Never let ’em see you sweat. Given my hair is the texture of a brillo pad it survived in fine shape so I adjusted the remainder of my the dress, feigned my finest smile – a dysfunctional childhood allows one to do this- and sprinted for the bar. The Tasmanian Bloodhound had a mallet in one hand and a drink in the other as she raced through the crowd. Hmmm. No one else I knew. A group of French around a cocktail table. Best to bust them up. I launch in to quiz mode. Party goers- this is a best practice. Keep the conversation off of you and on to the other person. When you leave, the conversation has been all about them and not one word has been exchanged about yourself. You don’t have to say a word, divulge any secrets, and the other party usually has warm feelings regarding the conversation after. I learned that while in France, one must stand “Butt to groin” with the person standing in line in front of you or someone will cut in line.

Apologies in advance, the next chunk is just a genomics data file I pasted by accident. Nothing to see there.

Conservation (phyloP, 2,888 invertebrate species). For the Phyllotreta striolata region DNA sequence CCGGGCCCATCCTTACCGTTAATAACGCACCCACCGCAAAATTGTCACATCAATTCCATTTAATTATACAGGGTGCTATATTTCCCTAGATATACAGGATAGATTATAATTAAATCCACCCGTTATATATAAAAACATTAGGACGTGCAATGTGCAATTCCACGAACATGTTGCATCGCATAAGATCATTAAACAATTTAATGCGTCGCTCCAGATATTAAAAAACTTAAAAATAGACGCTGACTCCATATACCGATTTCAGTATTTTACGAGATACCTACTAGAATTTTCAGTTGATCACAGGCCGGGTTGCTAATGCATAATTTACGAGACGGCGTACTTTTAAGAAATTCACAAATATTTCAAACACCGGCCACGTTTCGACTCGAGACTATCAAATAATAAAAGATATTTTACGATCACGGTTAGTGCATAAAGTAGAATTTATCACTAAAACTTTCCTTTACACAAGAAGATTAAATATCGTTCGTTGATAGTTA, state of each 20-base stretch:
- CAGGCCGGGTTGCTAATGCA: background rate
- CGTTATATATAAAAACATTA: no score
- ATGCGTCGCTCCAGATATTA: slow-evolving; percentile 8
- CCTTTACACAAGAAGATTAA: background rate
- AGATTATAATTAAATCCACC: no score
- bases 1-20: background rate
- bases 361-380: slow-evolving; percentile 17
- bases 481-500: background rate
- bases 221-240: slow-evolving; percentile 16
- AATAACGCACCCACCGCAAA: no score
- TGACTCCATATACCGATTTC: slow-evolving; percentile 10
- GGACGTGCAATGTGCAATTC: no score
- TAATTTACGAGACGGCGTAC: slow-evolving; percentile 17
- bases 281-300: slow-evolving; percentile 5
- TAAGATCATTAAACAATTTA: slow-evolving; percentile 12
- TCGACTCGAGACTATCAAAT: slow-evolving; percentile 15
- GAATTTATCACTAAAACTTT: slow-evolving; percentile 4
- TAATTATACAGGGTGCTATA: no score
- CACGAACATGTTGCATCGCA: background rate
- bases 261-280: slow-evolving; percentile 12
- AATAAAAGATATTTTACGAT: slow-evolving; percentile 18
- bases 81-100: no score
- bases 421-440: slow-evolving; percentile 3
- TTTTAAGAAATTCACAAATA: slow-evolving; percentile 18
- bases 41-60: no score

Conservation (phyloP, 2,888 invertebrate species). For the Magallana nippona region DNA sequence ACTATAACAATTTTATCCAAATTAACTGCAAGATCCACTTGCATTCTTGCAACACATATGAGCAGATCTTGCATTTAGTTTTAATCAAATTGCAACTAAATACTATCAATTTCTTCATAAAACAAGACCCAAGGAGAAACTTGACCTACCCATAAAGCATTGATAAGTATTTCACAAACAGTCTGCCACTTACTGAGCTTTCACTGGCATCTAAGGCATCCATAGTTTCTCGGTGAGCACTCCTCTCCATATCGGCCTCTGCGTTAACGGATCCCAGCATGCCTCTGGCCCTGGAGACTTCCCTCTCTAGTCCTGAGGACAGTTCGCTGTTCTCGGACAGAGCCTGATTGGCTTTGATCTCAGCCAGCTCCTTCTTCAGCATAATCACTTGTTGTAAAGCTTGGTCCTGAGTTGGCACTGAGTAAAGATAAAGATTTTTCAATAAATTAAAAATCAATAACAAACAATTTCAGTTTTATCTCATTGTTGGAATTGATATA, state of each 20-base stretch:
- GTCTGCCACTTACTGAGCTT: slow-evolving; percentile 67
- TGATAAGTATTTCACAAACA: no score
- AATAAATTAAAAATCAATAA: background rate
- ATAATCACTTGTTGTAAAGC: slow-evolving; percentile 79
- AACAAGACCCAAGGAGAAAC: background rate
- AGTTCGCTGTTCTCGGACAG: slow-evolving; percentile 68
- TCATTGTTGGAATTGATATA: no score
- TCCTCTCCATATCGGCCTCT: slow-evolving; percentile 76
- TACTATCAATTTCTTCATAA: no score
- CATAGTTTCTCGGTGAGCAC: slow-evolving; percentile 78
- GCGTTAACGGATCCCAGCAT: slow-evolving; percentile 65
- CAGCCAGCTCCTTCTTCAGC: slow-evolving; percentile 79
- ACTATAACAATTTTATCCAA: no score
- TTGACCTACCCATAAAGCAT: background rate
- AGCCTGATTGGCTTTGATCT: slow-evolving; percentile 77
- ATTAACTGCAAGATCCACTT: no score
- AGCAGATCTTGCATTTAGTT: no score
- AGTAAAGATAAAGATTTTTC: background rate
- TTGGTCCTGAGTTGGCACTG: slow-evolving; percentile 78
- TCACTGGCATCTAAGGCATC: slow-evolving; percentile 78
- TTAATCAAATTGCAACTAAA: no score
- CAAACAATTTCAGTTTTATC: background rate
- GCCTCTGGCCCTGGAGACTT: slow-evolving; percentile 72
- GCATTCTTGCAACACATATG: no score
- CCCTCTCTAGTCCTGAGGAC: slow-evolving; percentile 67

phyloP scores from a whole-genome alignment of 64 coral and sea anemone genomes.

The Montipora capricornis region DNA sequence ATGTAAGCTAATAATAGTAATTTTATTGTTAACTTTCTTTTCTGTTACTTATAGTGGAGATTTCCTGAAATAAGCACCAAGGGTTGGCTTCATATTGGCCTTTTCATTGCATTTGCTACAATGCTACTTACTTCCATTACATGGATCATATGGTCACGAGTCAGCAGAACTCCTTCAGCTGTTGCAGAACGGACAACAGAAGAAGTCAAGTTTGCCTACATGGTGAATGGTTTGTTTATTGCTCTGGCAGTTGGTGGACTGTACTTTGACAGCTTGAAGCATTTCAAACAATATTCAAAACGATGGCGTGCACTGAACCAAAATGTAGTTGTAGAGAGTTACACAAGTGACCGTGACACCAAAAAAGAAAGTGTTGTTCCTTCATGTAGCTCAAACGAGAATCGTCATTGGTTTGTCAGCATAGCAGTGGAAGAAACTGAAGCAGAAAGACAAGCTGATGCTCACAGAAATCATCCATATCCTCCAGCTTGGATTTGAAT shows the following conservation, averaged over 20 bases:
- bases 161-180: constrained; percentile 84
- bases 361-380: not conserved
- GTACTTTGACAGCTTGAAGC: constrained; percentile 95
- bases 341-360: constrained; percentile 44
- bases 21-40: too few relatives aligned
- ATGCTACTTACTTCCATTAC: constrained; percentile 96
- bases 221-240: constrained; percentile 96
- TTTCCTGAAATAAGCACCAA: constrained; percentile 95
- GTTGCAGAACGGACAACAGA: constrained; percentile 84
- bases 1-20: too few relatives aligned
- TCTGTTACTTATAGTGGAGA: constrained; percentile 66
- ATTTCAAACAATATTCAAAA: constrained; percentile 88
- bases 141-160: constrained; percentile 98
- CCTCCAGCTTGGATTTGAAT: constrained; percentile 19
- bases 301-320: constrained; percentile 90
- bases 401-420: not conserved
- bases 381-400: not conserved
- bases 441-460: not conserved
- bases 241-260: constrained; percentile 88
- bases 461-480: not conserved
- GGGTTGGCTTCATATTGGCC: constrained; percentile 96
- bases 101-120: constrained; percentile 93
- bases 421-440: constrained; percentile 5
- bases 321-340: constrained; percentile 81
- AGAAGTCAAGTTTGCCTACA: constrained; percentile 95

Next table, some Americans.
American- “When are you going to the US?”
Ouiser- “We’re going for a couple of weeks in the summer”
American- “That’s IT? You’ll be the only ones in Tokyo- everyone leaves for the summer.”
Ouiser- “I think they’ll be at least one other person in Tokyo. We’ll use the opportunity to travel- see places we wouldn’t otherwise go living in the US”
American- Snort…” You might be sorry you stayed.” I thought the French were supposed to be the Snotty ones….
Interesting ExPat habit- vacate the premises for the summer to go hang out in the US. Here the Clampett’s differ from the norm- shouldn’t one take advantage of the unique travel opportunities while here? If living in the US would we take 4 days to travel to Eastern Hemisphere countries- no.